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Big Government 2.0: Liberals may reshape economic landscape

The political stars seem to be aligning for a liberal resurgence.

Americans are as uncertain about the economy as they have been in a generation; the political success of the Democratic Party over the past two election cycles have bolstered the confidence of liberals that their message is a winning one; and the massive intervention in the economy on the part of the Bush administration has opened the door for even greater interventions and bailouts in the coming months. Every day it seems a new industry is asking for a government bailout.

Does all this signal that the era of small government is over?

First of all, let’s get something straight: Whatever strides conservatives made over the past few decades, by no means was this an era of small government. In almost every aspect of the American economy government’s power has been omnipresent, and in many ways it has grown over the years.

No small-government era in decades
Despite their efforts, conservatives never succeeded in actually scaling back the size of government. Government’s share of the American economy (federal, state and local) amounts to 36 percent of the economy.  Not since the early 1960s has government’s share of the economy been less than 30 percent, while during the New Deal government spending was closer to 20 percent of the economy. In recent decades there has been no era of small government.

Yet conservatives have made great strides in limiting the scope of government interference in the economy, and those gains are very much in danger if the left is allowed to implement its agenda. President Ronald Reagan streamlined the tax code, and for the most part Republicans and even moderate Democrats pushed policies aimed more at generating economic investment and growth than directing specific economic outcomes.

Government’s effect on economic opportunity and prosperity goes far beyond the simple effect of setting the size and priority of government budget. Rules, regulations, the rates and structure of the tax code can all have a dramatic impact on the shape of the economy and its prospects for economic growth.  The worst effect of government can come from trying to micromanage the outcomes of the economy in ways large and small.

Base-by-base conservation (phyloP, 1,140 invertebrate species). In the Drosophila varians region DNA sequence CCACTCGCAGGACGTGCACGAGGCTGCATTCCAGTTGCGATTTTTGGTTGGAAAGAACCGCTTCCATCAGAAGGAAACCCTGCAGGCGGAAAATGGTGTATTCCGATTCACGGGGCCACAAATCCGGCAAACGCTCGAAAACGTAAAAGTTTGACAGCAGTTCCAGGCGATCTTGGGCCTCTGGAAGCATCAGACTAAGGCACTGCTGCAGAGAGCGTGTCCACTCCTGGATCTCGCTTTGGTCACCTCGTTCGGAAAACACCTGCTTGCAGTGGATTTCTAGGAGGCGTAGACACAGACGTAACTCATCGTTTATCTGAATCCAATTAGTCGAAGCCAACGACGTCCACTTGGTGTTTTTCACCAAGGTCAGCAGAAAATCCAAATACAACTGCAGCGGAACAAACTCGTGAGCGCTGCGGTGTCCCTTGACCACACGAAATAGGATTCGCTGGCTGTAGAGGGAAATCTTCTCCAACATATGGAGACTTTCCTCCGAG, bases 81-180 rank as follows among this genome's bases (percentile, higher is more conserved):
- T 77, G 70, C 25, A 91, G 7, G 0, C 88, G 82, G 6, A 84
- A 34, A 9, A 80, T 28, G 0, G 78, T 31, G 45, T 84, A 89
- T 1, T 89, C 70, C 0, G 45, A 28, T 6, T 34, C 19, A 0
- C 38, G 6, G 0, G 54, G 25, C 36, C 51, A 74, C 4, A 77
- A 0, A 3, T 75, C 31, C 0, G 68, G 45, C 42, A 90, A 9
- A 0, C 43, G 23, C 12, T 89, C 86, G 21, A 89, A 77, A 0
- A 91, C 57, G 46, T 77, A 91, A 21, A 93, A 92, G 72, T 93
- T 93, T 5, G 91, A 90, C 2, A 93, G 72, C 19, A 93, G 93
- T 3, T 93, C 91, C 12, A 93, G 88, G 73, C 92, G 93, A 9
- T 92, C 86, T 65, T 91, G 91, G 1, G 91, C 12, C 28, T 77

No industrial policy to threaten dynamism
Unlike Europe and Japan, until now America has avoided the mistake of putting in place an industrial policy that would threaten the basic dynamism of the economy. Big government has been a drag on the productivity and growth, but at least the private part of the economy has been largely free.

The real danger of a resurgent left is not that it will continue or expand the growth in government spending — as troubling as that may be — but that liberals will try to use their newfound power to reshape the American economy into some utopian image and in the process destroy the foundation for future economic prosperity.

Liberals’ comfort with the use of government power to reshape the economic landscape — and with it the opportunities each of us has in shaping our own economic destiny — is the greatest danger we face in the coming years. President-elect Barack Obama is already pushing an agenda that is rife with tax credits, new regulations, and selective government investments that amount to a de facto industrial policy along the lines of those that have failed so miserably in other countries where they have been tried. Picking winners and losers has led to economic stagnation in European countries and Japan, whose economies generation only about three-fourths the wealth of our own.

In the coming months and years conservatives will be charged will need to fight the battle for free markets on two fronts: limiting the size and scope of government taxes and spending on the one hand, while simultaneously working to limit overt government direction of the economy. If we lose that battle, the next decade will be characterized not only by large and growing government, but less economic freedom, dynamism and growth in the economy.

David Strom is a senior policy fellow with the Minnesota Free Market Institute.